The ‘Rub’ in Rubbish

This will be one of the worst literary criticisms of all time in that I will not mention the title or themes of the book, nor make any reference to the plot, characters or quality of prose. All it prompts me to do is extend a swift knifestroke into the worst excesses of what tends to be called postmodernism.

Postmodernism is as ill-defined as most concepts, but insofar as it has a common usage it is typically used to suggest either a degeneration from commonly held social or conceptual strictures, or a freedom from very much the same, depending on one’s reaction to it. Of course, people being by nature coarse-grained, in both cases it often amounts to the same thing, which is that anything can be justified, for reasons which may be merely local, inconsistent, or absent.

But social and conceptual strictures are not things to be understood as real, at some temporal points, and mere constructs after another point. They can be wrongly understood as real, or correctly understood as always being and having been constructs. On the correct understanding, postmodernism (or the realisation of that constructed nature) is not a further freedom or degeneration of anything, and so is not the excuse or provocation to offer insights or behaviour designed largely to show a commitment to shrugging off that nature. Some minor reflection on how consistently this ostensibly emancipated behaviour seems to derive its savour only in comparison with the ostensibly discarded strictures will show how dismally most manage to travel along this road. A great deal of postmodernism puts one in mind of nothing so much as children with an intimation of the lie of adult authority.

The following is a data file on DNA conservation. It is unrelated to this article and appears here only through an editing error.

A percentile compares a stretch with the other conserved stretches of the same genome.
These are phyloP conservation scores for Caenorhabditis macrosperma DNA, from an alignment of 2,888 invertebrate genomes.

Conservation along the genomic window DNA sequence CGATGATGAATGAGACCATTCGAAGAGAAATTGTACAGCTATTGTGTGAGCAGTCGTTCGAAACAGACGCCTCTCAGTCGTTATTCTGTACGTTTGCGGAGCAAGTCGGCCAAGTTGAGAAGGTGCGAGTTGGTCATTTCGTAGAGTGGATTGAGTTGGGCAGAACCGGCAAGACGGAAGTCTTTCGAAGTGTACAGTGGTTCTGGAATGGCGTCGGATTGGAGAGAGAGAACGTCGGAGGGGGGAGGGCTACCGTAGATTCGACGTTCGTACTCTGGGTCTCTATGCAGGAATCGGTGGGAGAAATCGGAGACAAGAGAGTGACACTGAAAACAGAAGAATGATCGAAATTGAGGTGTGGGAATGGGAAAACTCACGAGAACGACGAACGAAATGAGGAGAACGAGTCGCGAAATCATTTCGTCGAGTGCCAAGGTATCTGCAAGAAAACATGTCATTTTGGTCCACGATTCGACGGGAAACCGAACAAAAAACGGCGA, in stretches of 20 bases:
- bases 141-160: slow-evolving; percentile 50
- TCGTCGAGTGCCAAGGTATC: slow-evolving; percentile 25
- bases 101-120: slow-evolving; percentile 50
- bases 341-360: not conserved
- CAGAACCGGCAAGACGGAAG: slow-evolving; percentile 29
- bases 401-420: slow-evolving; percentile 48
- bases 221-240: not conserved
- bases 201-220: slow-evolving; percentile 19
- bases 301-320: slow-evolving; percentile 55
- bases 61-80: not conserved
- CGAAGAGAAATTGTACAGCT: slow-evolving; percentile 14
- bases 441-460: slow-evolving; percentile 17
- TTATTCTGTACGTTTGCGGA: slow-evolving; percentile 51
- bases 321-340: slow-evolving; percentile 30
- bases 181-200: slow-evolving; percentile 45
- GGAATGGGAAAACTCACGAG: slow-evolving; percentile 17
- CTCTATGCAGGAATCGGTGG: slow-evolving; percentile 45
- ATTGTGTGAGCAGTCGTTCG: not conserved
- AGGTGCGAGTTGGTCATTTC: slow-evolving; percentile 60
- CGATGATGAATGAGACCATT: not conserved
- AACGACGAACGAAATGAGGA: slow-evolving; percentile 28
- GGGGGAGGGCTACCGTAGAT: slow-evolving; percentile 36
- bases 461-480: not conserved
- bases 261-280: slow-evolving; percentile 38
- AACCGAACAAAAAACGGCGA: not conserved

And so the ever present themes within postmodern thought tend to be overwhelming childish and vacuous. The idea that anything can be rendered free from criticism. That relativism, to go even further, means that criticism or evaluation cannot be justified, and that all viewpoints are equally valid. If the view was that all viewpoints have zero validity, that would at least be approaching a worthwhile point, but that is not the tone typically set. And the most childish impulse of all: that value (ill-defined conceptions of value, remember, since we have no normative standards of value) is to be found in transgression. It is a point touched on in the last paragraph and worth echoing: to find value in transgressing concepts and strictures one is contending are empty or invalid is simply to have failed to understand.

This poor understanding. This unrecognised commitment to the merely puerile. This infantile inability to comprehend that a worthwhile realisation of the proper nature of constructed reality involves the endeavour of each and every participant to be the source, the engineer, the artist, and the judge of all things. This is what renders so much of postmodernism ugly and empty.

And oh yes, there was a book. One as valid and worthwhile as anything.

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